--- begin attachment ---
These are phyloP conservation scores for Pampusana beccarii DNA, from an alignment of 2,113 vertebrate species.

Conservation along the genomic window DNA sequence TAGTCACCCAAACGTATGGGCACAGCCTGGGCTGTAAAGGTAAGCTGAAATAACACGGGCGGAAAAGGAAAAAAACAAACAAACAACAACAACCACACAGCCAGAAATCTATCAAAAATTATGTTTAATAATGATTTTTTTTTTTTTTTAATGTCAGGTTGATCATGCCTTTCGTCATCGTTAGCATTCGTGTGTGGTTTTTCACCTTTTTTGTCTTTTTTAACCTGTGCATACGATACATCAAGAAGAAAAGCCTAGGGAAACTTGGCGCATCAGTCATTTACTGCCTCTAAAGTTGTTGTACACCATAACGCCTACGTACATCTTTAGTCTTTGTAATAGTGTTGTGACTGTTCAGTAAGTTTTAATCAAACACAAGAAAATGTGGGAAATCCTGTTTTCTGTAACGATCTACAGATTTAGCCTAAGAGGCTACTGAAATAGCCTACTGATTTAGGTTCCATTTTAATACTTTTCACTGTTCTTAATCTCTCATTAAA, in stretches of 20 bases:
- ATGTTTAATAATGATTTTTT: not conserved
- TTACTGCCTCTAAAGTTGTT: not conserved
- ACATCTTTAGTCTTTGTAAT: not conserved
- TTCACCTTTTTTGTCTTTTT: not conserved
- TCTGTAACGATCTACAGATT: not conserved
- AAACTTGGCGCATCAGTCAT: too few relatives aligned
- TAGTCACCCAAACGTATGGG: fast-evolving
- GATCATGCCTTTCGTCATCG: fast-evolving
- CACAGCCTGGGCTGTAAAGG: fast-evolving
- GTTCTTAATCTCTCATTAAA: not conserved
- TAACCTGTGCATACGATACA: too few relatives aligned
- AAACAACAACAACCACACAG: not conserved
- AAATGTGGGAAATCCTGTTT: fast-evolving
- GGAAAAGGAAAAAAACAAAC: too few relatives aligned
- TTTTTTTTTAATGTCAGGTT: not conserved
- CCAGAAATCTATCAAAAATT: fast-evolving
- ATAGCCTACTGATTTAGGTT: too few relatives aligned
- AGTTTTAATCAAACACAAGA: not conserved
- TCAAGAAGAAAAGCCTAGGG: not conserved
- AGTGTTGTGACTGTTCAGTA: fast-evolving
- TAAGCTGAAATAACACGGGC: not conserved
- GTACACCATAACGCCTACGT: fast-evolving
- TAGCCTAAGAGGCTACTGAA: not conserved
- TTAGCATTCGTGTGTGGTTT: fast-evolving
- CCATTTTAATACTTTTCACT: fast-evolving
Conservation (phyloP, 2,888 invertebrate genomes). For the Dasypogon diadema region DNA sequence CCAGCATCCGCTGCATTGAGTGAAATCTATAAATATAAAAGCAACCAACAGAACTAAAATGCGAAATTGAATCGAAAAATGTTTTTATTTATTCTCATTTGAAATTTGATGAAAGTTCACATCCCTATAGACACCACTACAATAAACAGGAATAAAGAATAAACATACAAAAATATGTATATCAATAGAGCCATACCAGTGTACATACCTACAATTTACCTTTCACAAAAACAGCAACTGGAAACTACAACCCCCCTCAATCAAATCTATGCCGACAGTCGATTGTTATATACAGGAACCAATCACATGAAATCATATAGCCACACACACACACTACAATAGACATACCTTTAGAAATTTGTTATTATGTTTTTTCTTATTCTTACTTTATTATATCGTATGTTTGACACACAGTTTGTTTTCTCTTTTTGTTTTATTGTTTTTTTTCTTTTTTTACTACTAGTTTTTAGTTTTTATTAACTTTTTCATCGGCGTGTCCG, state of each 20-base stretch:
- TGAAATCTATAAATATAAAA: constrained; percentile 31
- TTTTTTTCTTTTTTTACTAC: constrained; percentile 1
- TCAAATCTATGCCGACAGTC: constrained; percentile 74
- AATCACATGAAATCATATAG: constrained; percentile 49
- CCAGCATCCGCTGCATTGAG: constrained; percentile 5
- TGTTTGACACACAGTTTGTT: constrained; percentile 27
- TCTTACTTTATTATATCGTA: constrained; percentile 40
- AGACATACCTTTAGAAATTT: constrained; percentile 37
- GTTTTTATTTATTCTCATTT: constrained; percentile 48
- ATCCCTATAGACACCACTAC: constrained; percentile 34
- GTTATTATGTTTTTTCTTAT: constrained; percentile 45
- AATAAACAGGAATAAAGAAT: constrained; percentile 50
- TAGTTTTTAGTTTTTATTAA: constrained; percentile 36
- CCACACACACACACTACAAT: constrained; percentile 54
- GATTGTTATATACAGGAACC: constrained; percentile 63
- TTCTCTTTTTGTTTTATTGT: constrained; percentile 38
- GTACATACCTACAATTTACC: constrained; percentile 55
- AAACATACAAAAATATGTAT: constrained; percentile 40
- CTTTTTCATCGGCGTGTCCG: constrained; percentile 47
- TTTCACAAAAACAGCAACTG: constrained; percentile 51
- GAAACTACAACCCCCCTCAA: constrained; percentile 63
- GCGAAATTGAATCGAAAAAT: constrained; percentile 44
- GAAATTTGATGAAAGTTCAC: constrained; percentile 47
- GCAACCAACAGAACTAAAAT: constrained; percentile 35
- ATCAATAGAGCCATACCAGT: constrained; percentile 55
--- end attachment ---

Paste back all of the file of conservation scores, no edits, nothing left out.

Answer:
These are phyloP conservation scores for Pampusana beccarii DNA, from an alignment of 2,113 vertebrate species.

Conservation along the genomic window DNA sequence TAGTCACCCAAACGTATGGGCACAGCCTGGGCTGTAAAGGTAAGCTGAAATAACACGGGCGGAAAAGGAAAAAAACAAACAAACAACAACAACCACACAGCCAGAAATCTATCAAAAATTATGTTTAATAATGATTTTTTTTTTTTTTTAATGTCAGGTTGATCATGCCTTTCGTCATCGTTAGCATTCGTGTGTGGTTTTTCACCTTTTTTGTCTTTTTTAACCTGTGCATACGATACATCAAGAAGAAAAGCCTAGGGAAACTTGGCGCATCAGTCATTTACTGCCTCTAAAGTTGTTGTACACCATAACGCCTACGTACATCTTTAGTCTTTGTAATAGTGTTGTGACTGTTCAGTAAGTTTTAATCAAACACAAGAAAATGTGGGAAATCCTGTTTTCTGTAACGATCTACAGATTTAGCCTAAGAGGCTACTGAAATAGCCTACTGATTTAGGTTCCATTTTAATACTTTTCACTGTTCTTAATCTCTCATTAAA, in stretches of 20 bases:
- ATGTTTAATAATGATTTTTT: not conserved
- TTACTGCCTCTAAAGTTGTT: not conserved
- ACATCTTTAGTCTTTGTAAT: not conserved
- TTCACCTTTTTTGTCTTTTT: not conserved
- TCTGTAACGATCTACAGATT: not conserved
- AAACTTGGCGCATCAGTCAT: too few relatives aligned
- TAGTCACCCAAACGTATGGG: fast-evolving
- GATCATGCCTTTCGTCATCG: fast-evolving
- CACAGCCTGGGCTGTAAAGG: fast-evolving
- GTTCTTAATCTCTCATTAAA: not conserved
- TAACCTGTGCATACGATACA: too few relatives aligned
- AAACAACAACAACCACACAG: not conserved
- AAATGTGGGAAATCCTGTTT: fast-evolving
- GGAAAAGGAAAAAAACAAAC: too few relatives aligned
- TTTTTTTTTAATGTCAGGTT: not conserved
- CCAGAAATCTATCAAAAATT: fast-evolving
- ATAGCCTACTGATTTAGGTT: too few relatives aligned
- AGTTTTAATCAAACACAAGA: not conserved
- TCAAGAAGAAAAGCCTAGGG: not conserved
- AGTGTTGTGACTGTTCAGTA: fast-evolving
- TAAGCTGAAATAACACGGGC: not conserved
- GTACACCATAACGCCTACGT: fast-evolving
- TAGCCTAAGAGGCTACTGAA: not conserved
- TTAGCATTCGTGTGTGGTTT: fast-evolving
- CCATTTTAATACTTTTCACT: fast-evolving
Conservation (phyloP, 2,888 invertebrate genomes). For the Dasypogon diadema region DNA sequence CCAGCATCCGCTGCATTGAGTGAAATCTATAAATATAAAAGCAACCAACAGAACTAAAATGCGAAATTGAATCGAAAAATGTTTTTATTTATTCTCATTTGAAATTTGATGAAAGTTCACATCCCTATAGACACCACTACAATAAACAGGAATAAAGAATAAACATACAAAAATATGTATATCAATAGAGCCATACCAGTGTACATACCTACAATTTACCTTTCACAAAAACAGCAACTGGAAACTACAACCCCCCTCAATCAAATCTATGCCGACAGTCGATTGTTATATACAGGAACCAATCACATGAAATCATATAGCCACACACACACACTACAATAGACATACCTTTAGAAATTTGTTATTATGTTTTTTCTTATTCTTACTTTATTATATCGTATGTTTGACACACAGTTTGTTTTCTCTTTTTGTTTTATTGTTTTTTTTCTTTTTTTACTACTAGTTTTTAGTTTTTATTAACTTTTTCATCGGCGTGTCCG, state of each 20-base stretch:
- TGAAATCTATAAATATAAAA: constrained; percentile 31
- TTTTTTTCTTTTTTTACTAC: constrained; percentile 1
- TCAAATCTATGCCGACAGTC: constrained; percentile 74
- AATCACATGAAATCATATAG: constrained; percentile 49
- CCAGCATCCGCTGCATTGAG: constrained; percentile 5
- TGTTTGACACACAGTTTGTT: constrained; percentile 27
- TCTTACTTTATTATATCGTA: constrained; percentile 40
- AGACATACCTTTAGAAATTT: constrained; percentile 37
- GTTTTTATTTATTCTCATTT: constrained; percentile 48
- ATCCCTATAGACACCACTAC: constrained; percentile 34
- GTTATTATGTTTTTTCTTAT: constrained; percentile 45
- AATAAACAGGAATAAAGAAT: constrained; percentile 50
- TAGTTTTTAGTTTTTATTAA: constrained; percentile 36
- CCACACACACACACTACAAT: constrained; percentile 54
- GATTGTTATATACAGGAACC: constrained; percentile 63
- TTCTCTTTTTGTTTTATTGT: constrained; percentile 38
- GTACATACCTACAATTTACC: constrained; percentile 55
- AAACATACAAAAATATGTAT: constrained; percentile 40
- CTTTTTCATCGGCGTGTCCG: constrained; percentile 47
- TTTCACAAAAACAGCAACTG: constrained; percentile 51
- GAAACTACAACCCCCCTCAA: constrained; percentile 63
- GCGAAATTGAATCGAAAAAT: constrained; percentile 44
- GAAATTTGATGAAAGTTCAC: constrained; percentile 47
- GCAACCAACAGAACTAAAAT: constrained; percentile 35
- ATCAATAGAGCCATACCAGT: constrained; percentile 55